Was the Debate Beat Down Fatal for Mayor Mike?

Feb. 21, 2020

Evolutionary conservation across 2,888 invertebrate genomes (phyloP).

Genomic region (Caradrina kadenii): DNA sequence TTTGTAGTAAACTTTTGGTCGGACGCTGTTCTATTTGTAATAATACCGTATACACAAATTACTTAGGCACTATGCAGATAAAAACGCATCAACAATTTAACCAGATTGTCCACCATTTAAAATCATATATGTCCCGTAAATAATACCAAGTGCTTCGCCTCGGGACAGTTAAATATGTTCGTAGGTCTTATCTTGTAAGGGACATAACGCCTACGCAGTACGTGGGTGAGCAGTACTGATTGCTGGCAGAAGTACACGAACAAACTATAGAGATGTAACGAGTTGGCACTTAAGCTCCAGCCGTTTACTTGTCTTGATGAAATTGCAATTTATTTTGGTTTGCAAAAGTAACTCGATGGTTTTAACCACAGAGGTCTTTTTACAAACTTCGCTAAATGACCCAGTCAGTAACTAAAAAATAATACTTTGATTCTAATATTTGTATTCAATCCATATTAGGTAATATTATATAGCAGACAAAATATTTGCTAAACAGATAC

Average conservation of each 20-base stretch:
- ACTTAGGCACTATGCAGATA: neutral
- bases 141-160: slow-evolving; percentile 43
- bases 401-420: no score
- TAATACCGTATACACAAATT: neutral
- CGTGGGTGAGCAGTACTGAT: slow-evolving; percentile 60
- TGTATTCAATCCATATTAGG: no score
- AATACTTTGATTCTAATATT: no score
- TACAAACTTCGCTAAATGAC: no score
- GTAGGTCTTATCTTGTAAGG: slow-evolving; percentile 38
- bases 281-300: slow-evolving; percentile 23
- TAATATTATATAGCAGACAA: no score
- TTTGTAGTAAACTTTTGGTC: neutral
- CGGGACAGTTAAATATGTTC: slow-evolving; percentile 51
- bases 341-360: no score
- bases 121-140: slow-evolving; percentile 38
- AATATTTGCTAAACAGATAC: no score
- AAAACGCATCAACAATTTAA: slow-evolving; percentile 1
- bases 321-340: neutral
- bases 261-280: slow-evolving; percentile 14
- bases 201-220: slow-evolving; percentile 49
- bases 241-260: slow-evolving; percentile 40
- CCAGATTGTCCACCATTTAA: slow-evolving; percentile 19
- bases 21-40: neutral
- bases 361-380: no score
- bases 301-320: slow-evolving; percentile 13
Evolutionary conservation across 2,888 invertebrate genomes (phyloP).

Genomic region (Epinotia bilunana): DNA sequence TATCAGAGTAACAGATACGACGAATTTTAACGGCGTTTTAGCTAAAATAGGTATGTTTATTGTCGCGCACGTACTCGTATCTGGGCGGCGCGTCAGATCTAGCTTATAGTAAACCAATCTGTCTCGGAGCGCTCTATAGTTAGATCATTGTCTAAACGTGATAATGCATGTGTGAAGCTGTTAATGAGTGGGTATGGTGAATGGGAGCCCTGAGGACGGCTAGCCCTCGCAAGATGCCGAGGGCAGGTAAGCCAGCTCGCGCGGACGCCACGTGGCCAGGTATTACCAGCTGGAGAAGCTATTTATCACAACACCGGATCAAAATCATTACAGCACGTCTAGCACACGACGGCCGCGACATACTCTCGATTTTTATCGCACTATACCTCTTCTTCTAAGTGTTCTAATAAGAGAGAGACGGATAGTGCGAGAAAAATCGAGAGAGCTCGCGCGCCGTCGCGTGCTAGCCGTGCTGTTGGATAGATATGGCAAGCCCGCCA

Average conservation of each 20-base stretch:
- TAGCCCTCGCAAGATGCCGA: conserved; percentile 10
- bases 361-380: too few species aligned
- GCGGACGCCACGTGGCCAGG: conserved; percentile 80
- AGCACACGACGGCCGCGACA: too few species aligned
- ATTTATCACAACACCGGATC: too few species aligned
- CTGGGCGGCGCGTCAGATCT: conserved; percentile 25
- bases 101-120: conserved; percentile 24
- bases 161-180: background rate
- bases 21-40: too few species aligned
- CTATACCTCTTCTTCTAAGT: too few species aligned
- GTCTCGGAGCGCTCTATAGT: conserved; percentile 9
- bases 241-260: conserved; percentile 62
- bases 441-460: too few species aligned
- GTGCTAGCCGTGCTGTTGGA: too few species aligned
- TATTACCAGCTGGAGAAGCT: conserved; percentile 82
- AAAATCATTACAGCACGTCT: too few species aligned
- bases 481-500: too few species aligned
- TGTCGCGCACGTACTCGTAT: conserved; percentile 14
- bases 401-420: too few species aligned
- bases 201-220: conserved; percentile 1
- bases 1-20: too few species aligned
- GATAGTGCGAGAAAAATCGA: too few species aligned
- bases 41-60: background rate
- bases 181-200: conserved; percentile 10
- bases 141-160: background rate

Wednesday night in Las Vegas, Mayor Mike Bloomberg learned what it is like to be thrown up against a wall and frisked. At the opening of the Democratic debate, his first, Mayor Mike was greeted by his nearest neighbor on stage, Sen. Elizabeth Warren, with this warm welcome: "We're running against ... a billionaire who calls women 'fat broads' and 'horse-faced lesbians.' And, no, I'm not talking about Donald Trump. I'm talking about Mayor Bloomberg." Bloomberg was not only charged with misogyny and sexism but racism for his stop-and-frisk policy, which the NYPD pursued during his three terms as mayor. By Bloomberg's own admission, stop and frisk singled out black men between 16 and 25. Undiscussed were the positive results of the policy. Gun homicides in New York fell to levels below those attained by his predecessor, Rudy Giuliani. And if those most often frisked were black and Hispanic men, the lives saved and the woundings prevented were also mostly those of people of color. Yet, a question that remains after this debate was one that was puzzling even before the debate. Why did he do it? Why did Bloomberg, who is not on the Nevada or South Carolina ballot, decide to join the debates before these contests? Today, the mayor's campaign is probably buying tens of millions of dollars in ads to undo the damage done to him under the remorseless fire on his character, campaign and record from his rivals Wednesday night. These attacks were predictable and predicted. Why did he submit to this? Who counseled Bloomberg to climb into the ring? By investing $350 million in ads in primary states since November and crafting scheduled appearances while avoiding adversarial talk shows and candidate debates, Bloomberg had propelled himself from nowhere into the top tier of candidates in every state on Super Tuesday. Why did he abandon a winning strategy to walk out, unprepared, onto a stage full of enraged and exasperated rivals who think he is buying and stealing a nomination for which they have fought for a year? Why did he volunteer to enter a forum where he had to know his rivals would become a flash mob before he answered his first question? This was campaign malpractice of historic dimensions. It is going to take hundreds of millions of dollars in new ads to undo the damage done to Bloomberg's reputation among the millions of voters who got their first impression of the mayor from the debate. Where does the race stand before Saturday's caucuses in Nevada? Sen. Bernie Sanders, his energy restored after his heart attack a few months back, his lines honed by a year's repetition, was at the top of his game Wednesday night, fending off attacks and fighting back with a passion and ferocity that Bloomberg never exhibited. With his popular vote victories in Iowa and New Hampshire, five national polls showing him taking the lead from Joe Biden, and contributions pouring in from his huge army of small donors, Sanders is the favorite to win in Nevada and man to stop. But after Super Tuesday, March 3, he may be unstoppable. A new Washington Post poll Wednesday shows Sanders with a huge lead among young voters and in a statistical tie with Joe Biden among African Americans. And he is flush with cash. March 4 could see Sanders with an almost insurmountable lead that could have him enter the Milwaukee convention with a majority of delegates or a plurality so huge as to make it politically impossible for his adversaries to gang up on him and take the nomination away. For who would be the beneficiary of such a robbery on the convention floor? The same Bloomberg his rivals described Wednesday night as a misogynist, sexist and racist. Bloomberg's campaign is sounding the alarm that Sanders could soon amass an insurmountable delegate lead if the Democratic field stays split, and is urging the other candidates to drop out. Mayor Pete Buttigieg, Sen. Amy Klobuchar and Vice President Biden are being told that if they do not get out of the race and clear the lane for the mayor, they will get a socialist as their nominee, and the party will deserve the fate November will bring -- a second term for Trump. Bloomberg's strategist Kevin Sheekey was pointedly warned by staffers on Thursday: "If Biden, Buttigieg, and Klobuchar remain in the race despite having no path to appreciably collecting delegates on Super Tuesday [and beyond], they will propel Sanders to a seemingly insurmountable delegate lead by siphoning votes away from [Bloomberg]." As the other candidates cannot beat Sanders, Bloomberg's campaign is saying, they should step aside and clear the field for Mayor Mike. This would call for a spirit of self-sacrifice and measure of esteem for the mayor not evident on that stage Wednesday night. Source: